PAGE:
America by mid-century will look much different than today, and thus present hoteliers (and many customer-service-centric businesses) with a new set of guest desires to fulfill. Coyle-referred hotel mystery shoppers in 2050 will likely check into hotels and rooms with very different amenities and features than those of today. And these hotels will need to set benchmarks and standards that speak to a new type of guest.
Just how is America changing, and what will it look like in 2050? During the recent Americas Lodging Investment Summit (ALIS), Joel Kotkin, author of “The Next Hundred Million: America in 2050” presented a lucid look at demographic and cultural trends, some that are likely to change the hotel product and guest experience vastly in years to come. Here, we present just a few key points from Joel Kotkin’s session.
- The US population will continue to grow, but the population is not aging as dramatically as in other countries. By 2050, 20% will be over the age of 65, 42% will be part of the labor force and “millennials” will make up the overwhelming majority of the population.
- Migration to smaller cities and towns will grow, a “declustering” that will create more “sub-cities” and “multipolar cities” (several small city centers rather than one huge city). Cities that were once secondary cities will experience strong growth tied to airport hub growth (such as Phoenix, Riverside, Houston). According to Kotkin, 35% of the population want to live in the country, and 33% in a suburb near a city. But the suburbs of 2050 will have more vibrant main towns or centers, rather than be bedroom communities of major cities. And there will be a revival of the heartland.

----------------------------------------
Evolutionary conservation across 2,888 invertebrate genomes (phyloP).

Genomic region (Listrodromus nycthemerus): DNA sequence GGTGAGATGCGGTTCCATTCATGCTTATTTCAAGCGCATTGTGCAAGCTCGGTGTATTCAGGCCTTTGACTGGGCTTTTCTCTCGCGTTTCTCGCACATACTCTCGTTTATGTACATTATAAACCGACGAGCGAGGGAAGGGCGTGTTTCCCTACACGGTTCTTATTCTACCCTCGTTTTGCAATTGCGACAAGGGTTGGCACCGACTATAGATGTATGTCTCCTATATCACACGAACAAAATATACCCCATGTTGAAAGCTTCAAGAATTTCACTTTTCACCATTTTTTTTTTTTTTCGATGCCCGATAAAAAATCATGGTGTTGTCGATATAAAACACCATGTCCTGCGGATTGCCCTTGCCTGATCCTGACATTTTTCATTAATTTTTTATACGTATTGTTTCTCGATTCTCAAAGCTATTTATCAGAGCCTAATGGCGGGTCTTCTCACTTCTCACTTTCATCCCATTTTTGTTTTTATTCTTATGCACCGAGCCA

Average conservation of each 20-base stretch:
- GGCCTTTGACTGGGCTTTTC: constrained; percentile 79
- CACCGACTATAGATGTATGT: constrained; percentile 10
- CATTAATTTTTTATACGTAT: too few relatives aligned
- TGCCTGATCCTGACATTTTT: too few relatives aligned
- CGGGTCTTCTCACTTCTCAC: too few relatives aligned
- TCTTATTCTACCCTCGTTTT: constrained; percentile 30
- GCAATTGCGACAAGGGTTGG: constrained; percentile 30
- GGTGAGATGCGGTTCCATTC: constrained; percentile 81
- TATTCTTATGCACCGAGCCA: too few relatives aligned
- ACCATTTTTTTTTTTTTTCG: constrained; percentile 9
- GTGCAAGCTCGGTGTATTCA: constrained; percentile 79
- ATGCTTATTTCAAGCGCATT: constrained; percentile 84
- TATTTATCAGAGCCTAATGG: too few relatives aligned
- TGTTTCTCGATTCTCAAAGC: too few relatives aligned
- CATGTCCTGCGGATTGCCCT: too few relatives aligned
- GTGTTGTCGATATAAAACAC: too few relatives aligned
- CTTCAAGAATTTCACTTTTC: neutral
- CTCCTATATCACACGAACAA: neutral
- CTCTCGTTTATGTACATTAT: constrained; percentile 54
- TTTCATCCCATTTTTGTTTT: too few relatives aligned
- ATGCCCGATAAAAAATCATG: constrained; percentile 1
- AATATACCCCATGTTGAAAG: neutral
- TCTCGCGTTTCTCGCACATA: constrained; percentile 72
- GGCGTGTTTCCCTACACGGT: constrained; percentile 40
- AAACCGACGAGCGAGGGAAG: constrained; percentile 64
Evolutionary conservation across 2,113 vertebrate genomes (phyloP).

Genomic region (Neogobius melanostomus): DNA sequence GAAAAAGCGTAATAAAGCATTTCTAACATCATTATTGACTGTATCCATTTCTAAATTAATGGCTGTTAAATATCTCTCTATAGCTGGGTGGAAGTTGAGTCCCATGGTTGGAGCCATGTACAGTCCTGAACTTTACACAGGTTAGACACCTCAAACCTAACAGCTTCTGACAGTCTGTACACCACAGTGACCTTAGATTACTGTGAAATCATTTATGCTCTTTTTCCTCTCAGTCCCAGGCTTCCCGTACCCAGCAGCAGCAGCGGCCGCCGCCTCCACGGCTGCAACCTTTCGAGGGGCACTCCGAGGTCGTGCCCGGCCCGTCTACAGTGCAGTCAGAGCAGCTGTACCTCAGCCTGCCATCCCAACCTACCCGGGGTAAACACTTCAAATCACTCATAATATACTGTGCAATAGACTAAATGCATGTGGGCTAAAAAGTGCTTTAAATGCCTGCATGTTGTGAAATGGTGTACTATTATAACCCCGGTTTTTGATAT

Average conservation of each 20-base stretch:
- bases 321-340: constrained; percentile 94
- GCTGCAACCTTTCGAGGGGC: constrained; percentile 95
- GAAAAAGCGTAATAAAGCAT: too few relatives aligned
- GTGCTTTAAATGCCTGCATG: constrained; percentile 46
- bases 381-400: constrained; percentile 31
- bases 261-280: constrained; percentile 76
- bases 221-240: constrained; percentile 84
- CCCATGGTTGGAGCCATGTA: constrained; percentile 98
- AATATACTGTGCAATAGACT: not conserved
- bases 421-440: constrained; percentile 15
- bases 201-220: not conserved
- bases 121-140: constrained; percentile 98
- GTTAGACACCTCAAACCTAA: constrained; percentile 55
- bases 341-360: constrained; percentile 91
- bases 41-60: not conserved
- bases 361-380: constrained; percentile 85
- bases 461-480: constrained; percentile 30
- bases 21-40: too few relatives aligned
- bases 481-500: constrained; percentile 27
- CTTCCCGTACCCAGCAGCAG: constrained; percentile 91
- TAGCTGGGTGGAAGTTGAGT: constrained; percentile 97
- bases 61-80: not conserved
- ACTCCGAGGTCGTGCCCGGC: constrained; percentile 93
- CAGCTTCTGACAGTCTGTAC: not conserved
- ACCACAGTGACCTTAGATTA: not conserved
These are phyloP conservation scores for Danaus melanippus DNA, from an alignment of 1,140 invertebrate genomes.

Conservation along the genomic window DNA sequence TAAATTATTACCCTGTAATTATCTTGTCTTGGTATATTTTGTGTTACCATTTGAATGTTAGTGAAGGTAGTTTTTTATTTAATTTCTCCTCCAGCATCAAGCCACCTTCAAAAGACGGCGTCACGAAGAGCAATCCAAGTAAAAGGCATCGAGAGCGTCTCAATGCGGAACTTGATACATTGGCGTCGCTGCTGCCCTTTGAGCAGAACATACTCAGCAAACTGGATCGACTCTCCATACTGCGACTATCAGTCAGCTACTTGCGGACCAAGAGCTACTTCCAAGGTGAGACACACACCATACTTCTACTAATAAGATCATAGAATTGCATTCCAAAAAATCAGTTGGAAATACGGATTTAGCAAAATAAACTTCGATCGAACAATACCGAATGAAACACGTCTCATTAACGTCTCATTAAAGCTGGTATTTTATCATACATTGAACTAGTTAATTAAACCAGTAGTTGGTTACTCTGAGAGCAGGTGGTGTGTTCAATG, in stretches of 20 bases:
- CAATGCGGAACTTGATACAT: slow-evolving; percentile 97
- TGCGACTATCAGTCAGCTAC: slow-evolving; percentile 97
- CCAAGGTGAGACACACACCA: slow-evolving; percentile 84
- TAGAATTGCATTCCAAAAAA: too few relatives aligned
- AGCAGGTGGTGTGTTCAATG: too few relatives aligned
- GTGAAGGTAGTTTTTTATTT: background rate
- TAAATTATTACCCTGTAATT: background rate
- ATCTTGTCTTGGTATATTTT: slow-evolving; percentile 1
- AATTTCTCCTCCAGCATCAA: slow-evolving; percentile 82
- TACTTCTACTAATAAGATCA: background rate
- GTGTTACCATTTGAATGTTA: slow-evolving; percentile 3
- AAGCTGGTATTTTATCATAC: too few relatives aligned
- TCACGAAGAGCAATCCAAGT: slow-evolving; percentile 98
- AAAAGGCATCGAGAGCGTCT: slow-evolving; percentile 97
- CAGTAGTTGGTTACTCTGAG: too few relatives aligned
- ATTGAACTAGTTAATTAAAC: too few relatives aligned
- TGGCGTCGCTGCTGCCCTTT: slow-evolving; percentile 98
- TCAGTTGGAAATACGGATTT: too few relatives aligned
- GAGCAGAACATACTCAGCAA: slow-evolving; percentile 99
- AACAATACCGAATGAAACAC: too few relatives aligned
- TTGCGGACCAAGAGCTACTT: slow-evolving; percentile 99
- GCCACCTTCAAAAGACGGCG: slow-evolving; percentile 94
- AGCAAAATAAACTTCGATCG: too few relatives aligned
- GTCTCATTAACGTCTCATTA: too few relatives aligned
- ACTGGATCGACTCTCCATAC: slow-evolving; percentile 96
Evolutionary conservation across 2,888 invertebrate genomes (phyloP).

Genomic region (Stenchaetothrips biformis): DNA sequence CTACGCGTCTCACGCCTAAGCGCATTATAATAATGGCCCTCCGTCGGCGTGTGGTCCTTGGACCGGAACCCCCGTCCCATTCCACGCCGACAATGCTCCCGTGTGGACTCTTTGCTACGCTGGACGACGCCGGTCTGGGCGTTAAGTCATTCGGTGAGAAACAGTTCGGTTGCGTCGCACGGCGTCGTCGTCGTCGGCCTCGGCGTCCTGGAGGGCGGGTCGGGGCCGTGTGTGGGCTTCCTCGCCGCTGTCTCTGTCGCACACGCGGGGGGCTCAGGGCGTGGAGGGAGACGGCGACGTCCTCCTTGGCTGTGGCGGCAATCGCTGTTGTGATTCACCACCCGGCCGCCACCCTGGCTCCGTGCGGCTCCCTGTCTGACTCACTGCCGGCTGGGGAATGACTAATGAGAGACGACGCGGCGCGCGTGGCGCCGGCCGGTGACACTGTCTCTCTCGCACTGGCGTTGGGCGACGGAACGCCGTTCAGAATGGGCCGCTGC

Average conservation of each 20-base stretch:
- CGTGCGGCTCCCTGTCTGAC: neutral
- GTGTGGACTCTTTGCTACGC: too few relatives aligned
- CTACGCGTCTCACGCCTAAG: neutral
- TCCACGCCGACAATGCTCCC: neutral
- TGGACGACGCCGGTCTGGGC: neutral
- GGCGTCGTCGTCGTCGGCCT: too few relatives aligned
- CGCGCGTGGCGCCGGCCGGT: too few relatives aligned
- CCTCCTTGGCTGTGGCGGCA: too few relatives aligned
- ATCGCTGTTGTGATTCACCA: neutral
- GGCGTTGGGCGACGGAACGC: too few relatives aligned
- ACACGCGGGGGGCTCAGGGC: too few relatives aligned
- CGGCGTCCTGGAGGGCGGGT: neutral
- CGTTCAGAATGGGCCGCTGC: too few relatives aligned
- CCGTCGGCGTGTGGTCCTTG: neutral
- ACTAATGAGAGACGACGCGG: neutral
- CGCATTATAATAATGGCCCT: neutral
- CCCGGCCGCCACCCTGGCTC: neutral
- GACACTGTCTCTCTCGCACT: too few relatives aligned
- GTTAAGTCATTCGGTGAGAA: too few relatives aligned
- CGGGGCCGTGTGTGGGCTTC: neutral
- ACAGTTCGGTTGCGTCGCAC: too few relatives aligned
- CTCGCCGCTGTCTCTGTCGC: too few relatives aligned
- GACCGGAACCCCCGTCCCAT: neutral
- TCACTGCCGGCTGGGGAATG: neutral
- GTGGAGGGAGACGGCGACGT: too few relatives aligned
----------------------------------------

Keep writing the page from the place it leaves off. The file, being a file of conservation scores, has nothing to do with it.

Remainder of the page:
- The top cities that current college graduates (millennials) are moving to include Baltimore, Birmingham, Jacksonville, Louisville, Nashville, Rochester and Portland.
- Immigration will drive American demography; the largest population in 2050 (millennials) will be the most diverse in history. The ethnic market is where the majority of growth purchasing power will reside.
- This vast millennial population is family oriented, ethnically diverse and want to live in housing near their jobs. More will work from home than ever before. Millenials will look for experiences that are unique and personal.
What do these trends (and many others Kotkin explores) mean for the guest experience by mid-century? For one, businesses can build around unique places, and provide unscripted, meaningful experiences that encompass family. Even well-known brands were warned to stay away from replica facilities in different cities – opting instead to foster a sense of place. The role of facilities that involve or cater to the entire family will also conceivably grow in importance as the ties between generations will be closer than in previous periods of history.
Cities, and city-based hotels (and restaurants by extension,) need to nurture their unique differences, capitalizing on local cuisines, traditions, cultures and diversity. The most successful will provide experiences, products and services that consumers can’t get in any other location.
As changing demographics play out, the role of monitoring the customer experience, gaining feedback and measuring quality assurance to move with these customer shifts becomes ever more important. As Coyle’s network of professional hotel and mystery shopping evaluators have often found, subtle shifts that respond to new guest needs can elevate the guest experience beyond initial expectations.